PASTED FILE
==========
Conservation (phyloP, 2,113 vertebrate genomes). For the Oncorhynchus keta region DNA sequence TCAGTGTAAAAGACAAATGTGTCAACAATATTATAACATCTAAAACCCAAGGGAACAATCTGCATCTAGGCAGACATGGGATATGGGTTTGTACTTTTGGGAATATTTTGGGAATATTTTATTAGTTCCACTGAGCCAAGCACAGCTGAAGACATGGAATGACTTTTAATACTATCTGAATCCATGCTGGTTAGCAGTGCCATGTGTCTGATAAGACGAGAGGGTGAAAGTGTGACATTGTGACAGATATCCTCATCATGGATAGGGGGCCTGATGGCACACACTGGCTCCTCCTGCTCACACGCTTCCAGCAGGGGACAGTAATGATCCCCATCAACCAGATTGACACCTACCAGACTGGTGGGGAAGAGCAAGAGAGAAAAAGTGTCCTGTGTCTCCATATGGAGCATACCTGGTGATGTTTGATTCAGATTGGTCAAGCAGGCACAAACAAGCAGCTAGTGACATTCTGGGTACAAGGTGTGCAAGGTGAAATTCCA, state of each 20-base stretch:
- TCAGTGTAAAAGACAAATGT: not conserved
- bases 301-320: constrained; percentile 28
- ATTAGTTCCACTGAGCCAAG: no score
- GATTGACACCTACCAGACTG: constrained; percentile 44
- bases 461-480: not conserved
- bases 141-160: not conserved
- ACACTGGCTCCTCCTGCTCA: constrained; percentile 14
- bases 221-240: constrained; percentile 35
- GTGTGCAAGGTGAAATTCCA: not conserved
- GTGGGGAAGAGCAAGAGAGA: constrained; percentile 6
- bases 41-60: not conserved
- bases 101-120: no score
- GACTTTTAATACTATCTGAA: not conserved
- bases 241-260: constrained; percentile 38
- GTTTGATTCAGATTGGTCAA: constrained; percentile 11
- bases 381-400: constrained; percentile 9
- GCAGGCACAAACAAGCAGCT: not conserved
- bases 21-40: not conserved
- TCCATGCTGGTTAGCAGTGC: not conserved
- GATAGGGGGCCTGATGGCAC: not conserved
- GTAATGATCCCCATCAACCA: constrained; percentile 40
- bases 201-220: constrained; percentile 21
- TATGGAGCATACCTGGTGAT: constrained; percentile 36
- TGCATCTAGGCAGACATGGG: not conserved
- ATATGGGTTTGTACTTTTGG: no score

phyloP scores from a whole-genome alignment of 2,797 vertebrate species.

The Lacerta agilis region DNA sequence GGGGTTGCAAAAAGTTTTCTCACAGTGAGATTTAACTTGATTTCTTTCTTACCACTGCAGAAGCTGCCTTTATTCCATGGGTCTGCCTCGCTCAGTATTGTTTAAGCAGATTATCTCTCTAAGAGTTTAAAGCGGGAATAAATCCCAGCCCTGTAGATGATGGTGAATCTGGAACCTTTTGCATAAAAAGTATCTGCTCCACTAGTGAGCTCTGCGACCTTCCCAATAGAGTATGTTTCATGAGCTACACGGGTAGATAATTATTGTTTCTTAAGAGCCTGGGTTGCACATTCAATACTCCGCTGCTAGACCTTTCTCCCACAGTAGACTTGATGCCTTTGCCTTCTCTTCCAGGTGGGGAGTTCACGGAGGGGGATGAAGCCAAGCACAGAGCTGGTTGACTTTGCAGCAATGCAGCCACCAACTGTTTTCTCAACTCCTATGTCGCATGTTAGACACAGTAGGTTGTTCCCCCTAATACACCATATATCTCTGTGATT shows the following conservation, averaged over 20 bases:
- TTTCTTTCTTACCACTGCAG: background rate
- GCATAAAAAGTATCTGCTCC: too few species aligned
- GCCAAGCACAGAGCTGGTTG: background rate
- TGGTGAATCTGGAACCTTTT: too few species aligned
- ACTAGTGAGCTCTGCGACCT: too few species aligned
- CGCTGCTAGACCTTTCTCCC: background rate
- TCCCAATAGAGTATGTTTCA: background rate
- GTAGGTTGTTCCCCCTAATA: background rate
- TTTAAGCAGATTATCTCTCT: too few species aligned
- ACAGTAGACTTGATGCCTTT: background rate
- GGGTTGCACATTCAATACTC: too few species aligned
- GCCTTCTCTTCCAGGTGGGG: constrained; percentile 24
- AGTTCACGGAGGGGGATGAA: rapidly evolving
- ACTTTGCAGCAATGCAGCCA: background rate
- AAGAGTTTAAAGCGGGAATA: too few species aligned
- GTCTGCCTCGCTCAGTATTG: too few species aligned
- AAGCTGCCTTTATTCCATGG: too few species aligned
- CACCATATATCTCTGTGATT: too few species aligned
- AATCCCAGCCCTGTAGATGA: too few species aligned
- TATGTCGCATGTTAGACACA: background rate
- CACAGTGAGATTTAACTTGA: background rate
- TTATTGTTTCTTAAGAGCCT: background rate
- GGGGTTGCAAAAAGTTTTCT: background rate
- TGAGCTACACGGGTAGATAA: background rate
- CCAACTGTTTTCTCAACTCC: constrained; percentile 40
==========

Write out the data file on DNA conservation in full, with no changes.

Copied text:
Conservation (phyloP, 2,113 vertebrate genomes). For the Oncorhynchus keta region DNA sequence TCAGTGTAAAAGACAAATGTGTCAACAATATTATAACATCTAAAACCCAAGGGAACAATCTGCATCTAGGCAGACATGGGATATGGGTTTGTACTTTTGGGAATATTTTGGGAATATTTTATTAGTTCCACTGAGCCAAGCACAGCTGAAGACATGGAATGACTTTTAATACTATCTGAATCCATGCTGGTTAGCAGTGCCATGTGTCTGATAAGACGAGAGGGTGAAAGTGTGACATTGTGACAGATATCCTCATCATGGATAGGGGGCCTGATGGCACACACTGGCTCCTCCTGCTCACACGCTTCCAGCAGGGGACAGTAATGATCCCCATCAACCAGATTGACACCTACCAGACTGGTGGGGAAGAGCAAGAGAGAAAAAGTGTCCTGTGTCTCCATATGGAGCATACCTGGTGATGTTTGATTCAGATTGGTCAAGCAGGCACAAACAAGCAGCTAGTGACATTCTGGGTACAAGGTGTGCAAGGTGAAATTCCA, state of each 20-base stretch:
- TCAGTGTAAAAGACAAATGT: not conserved
- bases 301-320: constrained; percentile 28
- ATTAGTTCCACTGAGCCAAG: no score
- GATTGACACCTACCAGACTG: constrained; percentile 44
- bases 461-480: not conserved
- bases 141-160: not conserved
- ACACTGGCTCCTCCTGCTCA: constrained; percentile 14
- bases 221-240: constrained; percentile 35
- GTGTGCAAGGTGAAATTCCA: not conserved
- GTGGGGAAGAGCAAGAGAGA: constrained; percentile 6
- bases 41-60: not conserved
- bases 101-120: no score
- GACTTTTAATACTATCTGAA: not conserved
- bases 241-260: constrained; percentile 38
- GTTTGATTCAGATTGGTCAA: constrained; percentile 11
- bases 381-400: constrained; percentile 9
- GCAGGCACAAACAAGCAGCT: not conserved
- bases 21-40: not conserved
- TCCATGCTGGTTAGCAGTGC: not conserved
- GATAGGGGGCCTGATGGCAC: not conserved
- GTAATGATCCCCATCAACCA: constrained; percentile 40
- bases 201-220: constrained; percentile 21
- TATGGAGCATACCTGGTGAT: constrained; percentile 36
- TGCATCTAGGCAGACATGGG: not conserved
- ATATGGGTTTGTACTTTTGG: no score

phyloP scores from a whole-genome alignment of 2,797 vertebrate species.

The Lacerta agilis region DNA sequence GGGGTTGCAAAAAGTTTTCTCACAGTGAGATTTAACTTGATTTCTTTCTTACCACTGCAGAAGCTGCCTTTATTCCATGGGTCTGCCTCGCTCAGTATTGTTTAAGCAGATTATCTCTCTAAGAGTTTAAAGCGGGAATAAATCCCAGCCCTGTAGATGATGGTGAATCTGGAACCTTTTGCATAAAAAGTATCTGCTCCACTAGTGAGCTCTGCGACCTTCCCAATAGAGTATGTTTCATGAGCTACACGGGTAGATAATTATTGTTTCTTAAGAGCCTGGGTTGCACATTCAATACTCCGCTGCTAGACCTTTCTCCCACAGTAGACTTGATGCCTTTGCCTTCTCTTCCAGGTGGGGAGTTCACGGAGGGGGATGAAGCCAAGCACAGAGCTGGTTGACTTTGCAGCAATGCAGCCACCAACTGTTTTCTCAACTCCTATGTCGCATGTTAGACACAGTAGGTTGTTCCCCCTAATACACCATATATCTCTGTGATT shows the following conservation, averaged over 20 bases:
- TTTCTTTCTTACCACTGCAG: background rate
- GCATAAAAAGTATCTGCTCC: too few species aligned
- GCCAAGCACAGAGCTGGTTG: background rate
- TGGTGAATCTGGAACCTTTT: too few species aligned
- ACTAGTGAGCTCTGCGACCT: too few species aligned
- CGCTGCTAGACCTTTCTCCC: background rate
- TCCCAATAGAGTATGTTTCA: background rate
- GTAGGTTGTTCCCCCTAATA: background rate
- TTTAAGCAGATTATCTCTCT: too few species aligned
- ACAGTAGACTTGATGCCTTT: background rate
- GGGTTGCACATTCAATACTC: too few species aligned
- GCCTTCTCTTCCAGGTGGGG: constrained; percentile 24
- AGTTCACGGAGGGGGATGAA: rapidly evolving
- ACTTTGCAGCAATGCAGCCA: background rate
- AAGAGTTTAAAGCGGGAATA: too few species aligned
- GTCTGCCTCGCTCAGTATTG: too few species aligned
- AAGCTGCCTTTATTCCATGG: too few species aligned
- CACCATATATCTCTGTGATT: too few species aligned
- AATCCCAGCCCTGTAGATGA: too few species aligned
- TATGTCGCATGTTAGACACA: background rate
- CACAGTGAGATTTAACTTGA: background rate
- TTATTGTTTCTTAAGAGCCT: background rate
- GGGGTTGCAAAAAGTTTTCT: background rate
- TGAGCTACACGGGTAGATAA: background rate
- CCAACTGTTTTCTCAACTCC: constrained; percentile 40